AB Foods looking to mitigate coronavirus, Bunzl sees decent profit growth
The FTSE 100 is expected to open 117 points lower on Monday, having closed down 0.44% at 7,403.92 on Friday.
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Primark owner Associated British Foods said it was looking at stepping up production from Asian suppliers to mitigate any longer term impact from the coronavirus in China where it sources a broad assortment of products. “We typically build inventories in advance of Chinese New Year and, as a consequence, are well stocked with cover for several months and do not expect any short-term impact. We are working closely with our suppliers in China to assess the impact on their factories and supply chains and their ability to fulfil our current orders,” the company said on Monday in a trading update. Sales at Primark are expected to be 4.2% ahead of last year in the first half at constant currency and 2.5% ahead at actual exchange rates, driven by increased retail selling space and level like-for-like sales, ABF added.
Bunzl reported a 1% improvement in its revenue at constant exchange rates in its final results on Monday, to £9.33bn, or 2.7% growth at actual exchange rates. The FTSE 100 distribution and services provider said its operating margin rose to 6.8% from 6.7% at constant exchange rates on a consistent IAS 17 basis for the year ended 31 December, and was unchanged at actual exchange rates. It said its adjusted profit before income tax was 2.4% higher at constant exchange rates on a consistent IAS 17 basis at £578.2m, and up 3.6% at actual exchange rates.
Boris Johnson is planning to ramp up government borrowing to spend more than £1tn a year, increasing the size of the British state to make it bigger than at any point under the 10-year premiership of Labour’s Tony Blair. Analysis from The Resolution Foundation predicts government spending will rise above the £1tn mark for the first time in history by 2023-24. The report, published on Monday, comes as the chancellor, Rishi Sunak, prepares to deliver what is widely expected to be one of the most expansionary Conservative budgets in a generation. – Guardian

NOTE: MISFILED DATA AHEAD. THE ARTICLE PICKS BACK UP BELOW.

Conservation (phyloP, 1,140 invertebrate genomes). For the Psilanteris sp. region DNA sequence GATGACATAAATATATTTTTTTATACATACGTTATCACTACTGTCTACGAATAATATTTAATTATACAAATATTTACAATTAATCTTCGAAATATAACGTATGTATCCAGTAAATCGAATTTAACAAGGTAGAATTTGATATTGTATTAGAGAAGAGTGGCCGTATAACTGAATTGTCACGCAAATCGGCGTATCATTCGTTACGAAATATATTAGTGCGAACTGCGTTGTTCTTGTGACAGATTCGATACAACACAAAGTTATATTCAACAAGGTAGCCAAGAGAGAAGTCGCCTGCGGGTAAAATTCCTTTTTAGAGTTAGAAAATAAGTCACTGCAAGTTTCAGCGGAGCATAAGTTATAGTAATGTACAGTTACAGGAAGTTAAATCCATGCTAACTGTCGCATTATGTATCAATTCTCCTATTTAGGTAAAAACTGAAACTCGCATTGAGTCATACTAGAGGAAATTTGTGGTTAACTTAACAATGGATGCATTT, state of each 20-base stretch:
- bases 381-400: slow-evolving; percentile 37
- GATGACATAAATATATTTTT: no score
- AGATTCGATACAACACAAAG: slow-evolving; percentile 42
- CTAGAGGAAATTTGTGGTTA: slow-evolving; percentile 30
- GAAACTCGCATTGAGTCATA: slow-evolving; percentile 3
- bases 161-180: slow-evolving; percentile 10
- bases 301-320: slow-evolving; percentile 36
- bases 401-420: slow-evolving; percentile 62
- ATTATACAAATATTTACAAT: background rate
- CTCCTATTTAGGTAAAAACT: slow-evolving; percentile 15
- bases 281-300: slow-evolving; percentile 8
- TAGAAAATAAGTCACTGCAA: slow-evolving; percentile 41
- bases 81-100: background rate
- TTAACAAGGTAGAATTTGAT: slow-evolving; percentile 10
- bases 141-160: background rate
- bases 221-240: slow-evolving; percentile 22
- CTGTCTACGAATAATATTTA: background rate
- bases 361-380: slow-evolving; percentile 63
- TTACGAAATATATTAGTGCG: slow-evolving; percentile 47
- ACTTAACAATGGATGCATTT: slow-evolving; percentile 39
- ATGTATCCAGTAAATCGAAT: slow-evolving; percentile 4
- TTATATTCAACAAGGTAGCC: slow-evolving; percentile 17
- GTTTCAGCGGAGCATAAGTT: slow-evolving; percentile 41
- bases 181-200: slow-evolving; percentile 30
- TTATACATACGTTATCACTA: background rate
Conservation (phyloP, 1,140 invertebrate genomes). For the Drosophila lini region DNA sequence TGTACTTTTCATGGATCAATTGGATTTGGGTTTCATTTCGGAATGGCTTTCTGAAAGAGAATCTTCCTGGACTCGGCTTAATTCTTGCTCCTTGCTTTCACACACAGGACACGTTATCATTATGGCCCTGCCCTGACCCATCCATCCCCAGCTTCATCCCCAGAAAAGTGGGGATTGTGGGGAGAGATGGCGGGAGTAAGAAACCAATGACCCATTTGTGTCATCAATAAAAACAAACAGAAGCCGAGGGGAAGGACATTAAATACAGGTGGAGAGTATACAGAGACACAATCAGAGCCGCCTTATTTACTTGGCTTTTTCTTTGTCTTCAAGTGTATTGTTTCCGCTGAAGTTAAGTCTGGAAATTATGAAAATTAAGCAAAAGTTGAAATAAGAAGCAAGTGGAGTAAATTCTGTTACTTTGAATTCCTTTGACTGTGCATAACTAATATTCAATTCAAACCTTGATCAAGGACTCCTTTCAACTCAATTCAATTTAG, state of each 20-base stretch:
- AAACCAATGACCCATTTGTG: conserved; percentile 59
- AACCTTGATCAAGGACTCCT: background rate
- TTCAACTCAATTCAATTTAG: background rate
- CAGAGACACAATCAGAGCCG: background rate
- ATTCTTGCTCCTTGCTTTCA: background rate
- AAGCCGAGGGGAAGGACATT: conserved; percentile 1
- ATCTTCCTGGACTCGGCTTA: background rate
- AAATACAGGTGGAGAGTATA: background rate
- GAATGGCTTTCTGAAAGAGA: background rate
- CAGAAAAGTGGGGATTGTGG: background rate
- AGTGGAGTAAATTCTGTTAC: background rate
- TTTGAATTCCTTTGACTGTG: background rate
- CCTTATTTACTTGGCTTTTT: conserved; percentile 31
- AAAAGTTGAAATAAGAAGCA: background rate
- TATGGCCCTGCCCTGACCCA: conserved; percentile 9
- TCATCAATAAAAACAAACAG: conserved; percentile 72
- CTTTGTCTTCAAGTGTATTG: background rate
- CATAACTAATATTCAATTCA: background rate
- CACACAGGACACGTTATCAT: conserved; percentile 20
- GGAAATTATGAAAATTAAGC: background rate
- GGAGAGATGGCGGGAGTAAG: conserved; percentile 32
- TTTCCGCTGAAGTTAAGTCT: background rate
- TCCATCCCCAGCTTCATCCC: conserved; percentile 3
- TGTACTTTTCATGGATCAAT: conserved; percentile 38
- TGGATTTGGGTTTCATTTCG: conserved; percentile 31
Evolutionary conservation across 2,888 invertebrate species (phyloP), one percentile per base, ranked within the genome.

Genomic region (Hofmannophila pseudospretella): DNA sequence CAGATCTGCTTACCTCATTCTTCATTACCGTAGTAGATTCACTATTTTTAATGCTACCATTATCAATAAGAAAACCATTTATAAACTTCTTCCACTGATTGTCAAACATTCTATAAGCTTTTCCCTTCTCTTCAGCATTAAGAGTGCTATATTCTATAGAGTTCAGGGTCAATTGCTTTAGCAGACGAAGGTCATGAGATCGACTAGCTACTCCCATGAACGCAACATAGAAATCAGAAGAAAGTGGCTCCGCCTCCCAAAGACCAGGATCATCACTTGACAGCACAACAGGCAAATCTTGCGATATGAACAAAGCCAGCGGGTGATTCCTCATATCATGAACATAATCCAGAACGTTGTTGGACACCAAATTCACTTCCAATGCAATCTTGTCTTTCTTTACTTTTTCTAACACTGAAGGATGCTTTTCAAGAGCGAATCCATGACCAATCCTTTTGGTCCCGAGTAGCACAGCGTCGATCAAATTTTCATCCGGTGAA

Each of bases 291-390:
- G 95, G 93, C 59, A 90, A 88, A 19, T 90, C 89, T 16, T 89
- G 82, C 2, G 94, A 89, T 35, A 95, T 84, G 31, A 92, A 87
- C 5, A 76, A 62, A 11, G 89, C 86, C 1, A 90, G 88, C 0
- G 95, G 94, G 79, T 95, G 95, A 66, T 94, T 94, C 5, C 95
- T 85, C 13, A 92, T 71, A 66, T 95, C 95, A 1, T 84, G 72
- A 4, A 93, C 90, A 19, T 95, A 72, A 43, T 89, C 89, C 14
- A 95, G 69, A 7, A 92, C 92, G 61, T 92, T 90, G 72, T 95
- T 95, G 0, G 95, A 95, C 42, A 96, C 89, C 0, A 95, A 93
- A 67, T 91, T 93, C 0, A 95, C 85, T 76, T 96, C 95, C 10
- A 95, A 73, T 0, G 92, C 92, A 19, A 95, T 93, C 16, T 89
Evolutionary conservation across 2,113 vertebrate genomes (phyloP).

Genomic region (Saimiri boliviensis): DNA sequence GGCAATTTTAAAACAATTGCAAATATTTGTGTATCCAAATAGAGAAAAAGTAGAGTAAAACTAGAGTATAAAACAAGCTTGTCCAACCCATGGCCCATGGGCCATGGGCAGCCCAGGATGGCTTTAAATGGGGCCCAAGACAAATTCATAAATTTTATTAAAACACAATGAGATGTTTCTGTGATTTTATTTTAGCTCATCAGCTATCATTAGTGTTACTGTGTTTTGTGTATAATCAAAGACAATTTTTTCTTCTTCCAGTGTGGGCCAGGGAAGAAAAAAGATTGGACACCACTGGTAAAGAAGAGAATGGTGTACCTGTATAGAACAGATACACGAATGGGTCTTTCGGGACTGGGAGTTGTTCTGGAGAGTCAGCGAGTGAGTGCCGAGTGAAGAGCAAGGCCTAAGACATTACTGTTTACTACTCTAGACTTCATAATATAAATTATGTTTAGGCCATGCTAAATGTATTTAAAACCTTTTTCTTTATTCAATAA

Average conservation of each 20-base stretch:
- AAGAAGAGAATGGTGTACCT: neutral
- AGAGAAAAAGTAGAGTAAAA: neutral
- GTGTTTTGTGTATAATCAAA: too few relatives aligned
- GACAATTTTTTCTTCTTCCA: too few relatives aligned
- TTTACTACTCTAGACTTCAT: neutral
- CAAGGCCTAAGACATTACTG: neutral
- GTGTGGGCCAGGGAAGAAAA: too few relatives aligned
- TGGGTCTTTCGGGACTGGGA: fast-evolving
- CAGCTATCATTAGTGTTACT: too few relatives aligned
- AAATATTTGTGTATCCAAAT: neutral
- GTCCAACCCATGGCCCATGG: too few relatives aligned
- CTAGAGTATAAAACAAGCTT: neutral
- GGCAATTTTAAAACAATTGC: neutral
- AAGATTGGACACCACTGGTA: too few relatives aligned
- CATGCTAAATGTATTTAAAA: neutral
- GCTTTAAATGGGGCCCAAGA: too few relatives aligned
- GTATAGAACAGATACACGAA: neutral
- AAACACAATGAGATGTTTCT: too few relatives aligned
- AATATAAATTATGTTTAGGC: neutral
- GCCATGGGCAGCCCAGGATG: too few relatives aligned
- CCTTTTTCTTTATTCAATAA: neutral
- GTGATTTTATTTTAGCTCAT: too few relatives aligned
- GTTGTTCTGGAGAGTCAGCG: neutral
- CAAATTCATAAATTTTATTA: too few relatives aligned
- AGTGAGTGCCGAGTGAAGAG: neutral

Environmental groups have called into question the Bank of England’s commitment to tackling the climate emergency while it retains one of Britain’s most senior oil company executives on its governing board. Greenpeace joined with Friends of the Earth and the campaign group Oil Change International (OCI) to condemn the role played on the Bank’s board of directors by Dorothy Thompson, the executive chair of Britain’s largest independent oil company, Tullow Oil. – Guardian
The world's "fragile" economic recovery could be derailed by the deadly Covid-19 outbreak, the head of the IMF has warned, as traders brace for a tumultuous week amid signs the virus is spreading rapidly outside China. Kristalina Georgieva, IMF managing director, said the coronavirus has “disrupted economic activity in China and could put the recovery at risk”, urging finance ministers to put “the global economy on a more sound footing”. – Telegraph
The boss of the company that owns Britain’s largest train factory has said that winning the £2.75 billion contract to build trains for HS2 is “vital” for its future. Danny Di Perna, global president of Bombardier Transportation, told The Times that he believed the Litchurch Lane factory in Derby would be around “for another century” despite a takeover by the company’s French rival Alstom, but emphasised the importance of the HS2 contract. – The Times
A low-cost hotel operator is planning to debut on London’s junior stock market next month in what will be the biggest AIM listing of the year so far. Meininger Hotels will launch a £330 million initial public offering towards the end of March as it prepares to triple the size of its portfolio over the next five years to about 50,000 beds across Europe. – The Times
US stocks closed sharply lower on Friday as new cases of the Wuhan coronavirus accelerated overnight, adding to fears that a pronounced global economic slowdown was on the horizon.
At the close, the Dow Jones Industrial Average was down 0.78% at 28,992.41, while the S&P 500 was 1.05% weaker at 3,337.75 and the Nasdaq Composite saw out the session 1.79% softer at 9,576.59.
The Dow closed 227.57 points lower on Friday, following on from losses seen in the previous session as indices dropped from the record highs seen a day earlier.
China's National Health Commission reported overnight that total confirmed cases of the virus had hit 75,465 on the mainland, leading to a total of 2,236 deaths. Over 800 new cases were reported, with South Korea announcing 52 new cases, taking its total to 150.
The outbreak has already hit US companies exposed to China, such as Apple, while new data from the China Passenger Car Association revealed that automotive sales had plummeted 92% in the first two weeks of February.